CT scanning of the head is typically used to detect infarction, tumours, calcifications, haemorrhage and bone trauma. Of the above, hypodense (dark) structures can indicate infarction and edema, hyperdense (bright) structures indicate calcifications and haemorrhage and bone trauma can be seen as disjunction in bone windows. Tumors can be detected by the swelling and anatomical distortion they cause, or by surrounding edema. Ambulances equipped with small bore multi-sliced CT scanners respond to cases involving stroke or head trauma. Pulmonary angiogram
Example of a CTPA, demonstrating a saddle embolus (dark horizontal line) occluding the pulmonary arteries (bright white triangle)
CT pulmonary angiogram (CTPA) is a medical diagnostic test used to diagnose pulmonary embolism (PE). It employs computed tomography and an iodine based contrast agent to obtain an image of the pulmonary arteries. Bone reconstructed in 3D Computed tomography of human brain, from base of the skull to top. Taken with intravenous contrast medium. Example of a CTPA, demonstrating a saddle embolus (dark horizontal line) occluding the pulmonary arteries (bright white triangle) Cardio
With the advent of subsecond rotation combined with multi-slice CT (up to 320-slices), high resolution and high speed can be obtained at the same time, allowing excellent imaging of the coronary arteries (cardiac CT angiography). Coronary CT angiography (CCTA) Abdominal Pelvic
CT is a sensitive method for diagnosis of abdominal diseases. It is used frequently to determine stage of cancer and to follow progress. It is also a useful test to investigate acute abdominal pain. Extremities
CT is often used to image complex fractures, especially ones around joints, because of its ability to reconstruct the area of interest in multiple planes. Fractures, ligamentous injuries and dislocations can easily be recognised with a 0.2 mm resolution CT services are utilized 24 hours a day, 7 days a week, therefore there are different types of shifts available for full-time, part-time or as needed hours. (PRN) Technologists are usually hired for a specific shift and expected to rotate "on-call" hours. CT technologists with advanced degrees and/or experience also have opportunities in education, management and sales. Advantages:
CT completely eliminates the superimposition of images of structures outside the area of interest.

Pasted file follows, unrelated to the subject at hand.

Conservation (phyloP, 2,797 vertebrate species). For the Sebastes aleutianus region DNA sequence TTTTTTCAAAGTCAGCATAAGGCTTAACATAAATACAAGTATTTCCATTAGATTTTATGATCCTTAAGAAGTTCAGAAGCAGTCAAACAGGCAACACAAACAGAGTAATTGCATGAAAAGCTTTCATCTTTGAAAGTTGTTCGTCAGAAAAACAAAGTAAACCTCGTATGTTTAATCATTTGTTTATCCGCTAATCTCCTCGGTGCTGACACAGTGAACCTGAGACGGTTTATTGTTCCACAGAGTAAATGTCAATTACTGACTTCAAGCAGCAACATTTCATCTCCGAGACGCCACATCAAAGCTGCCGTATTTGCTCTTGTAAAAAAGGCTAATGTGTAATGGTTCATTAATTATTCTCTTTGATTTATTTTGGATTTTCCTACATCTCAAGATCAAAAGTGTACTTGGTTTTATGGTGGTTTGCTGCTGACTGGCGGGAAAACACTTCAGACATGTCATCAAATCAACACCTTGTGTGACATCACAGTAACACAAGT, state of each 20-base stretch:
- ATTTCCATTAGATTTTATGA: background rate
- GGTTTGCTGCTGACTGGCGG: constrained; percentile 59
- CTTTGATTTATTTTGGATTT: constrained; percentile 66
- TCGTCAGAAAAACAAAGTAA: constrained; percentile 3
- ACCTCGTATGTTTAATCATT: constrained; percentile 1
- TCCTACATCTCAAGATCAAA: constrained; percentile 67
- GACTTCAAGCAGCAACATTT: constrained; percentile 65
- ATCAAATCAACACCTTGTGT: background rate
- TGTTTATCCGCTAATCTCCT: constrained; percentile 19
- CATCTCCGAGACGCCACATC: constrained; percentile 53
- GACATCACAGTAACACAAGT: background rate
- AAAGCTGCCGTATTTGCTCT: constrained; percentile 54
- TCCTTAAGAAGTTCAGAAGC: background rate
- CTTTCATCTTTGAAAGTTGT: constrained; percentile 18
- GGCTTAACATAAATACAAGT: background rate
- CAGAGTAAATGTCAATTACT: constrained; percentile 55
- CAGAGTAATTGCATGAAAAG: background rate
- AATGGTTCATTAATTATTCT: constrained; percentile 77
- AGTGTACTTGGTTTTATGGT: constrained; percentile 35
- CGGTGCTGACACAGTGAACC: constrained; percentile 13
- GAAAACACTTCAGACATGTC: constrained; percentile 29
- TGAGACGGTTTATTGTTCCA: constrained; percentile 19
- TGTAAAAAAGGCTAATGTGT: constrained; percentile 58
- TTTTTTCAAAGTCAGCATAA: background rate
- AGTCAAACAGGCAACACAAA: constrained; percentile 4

Because of the inherent high-contrast resolution of CT, differences between tissues that differ in physical density by less than 1% can be distinguished.

Data from a single CT imaging procedure consisting of either multiple contiguous or one helical scan can be viewed as images in the axial, coronal, or sagittal planes, depending on the diagnostic task. This is referred to as multiplanar reformatted imaging.

More accurate diagnosis from the ability to study anatomy more in depth than 2D xray. Disadvantages
Compared to other diagnostic tests, CT scans deliver a relatively high dose of radiation to the patient. While this is not usually a problem for a single scan, patients who need to undergo repeated tests can be subjected to a significant level of radiation, increasing their cancer risk.

Patients who undergo a CT scan often receive a dose of what's known as a "contrast material," containing iodine. Some people can have an allergic reaction to this, and this is the most common side effect CT scan patients complain of. Symptoms can include a metallic taste in the mouth, itchiness, hives and shortness of breath. Contrast materials without iodine are available and are becoming more widely used.

Because a CT scan is so detailed, it can sometimes alert doctors to minor abnormalities in the body that don't have symptoms related to them and that in the normal course of life would not have caused the patient any problems. However, doctors may feel the obligation to divulge this information to patients, which can cause anxiety and possibly unnecessary follow-up tests or treatments.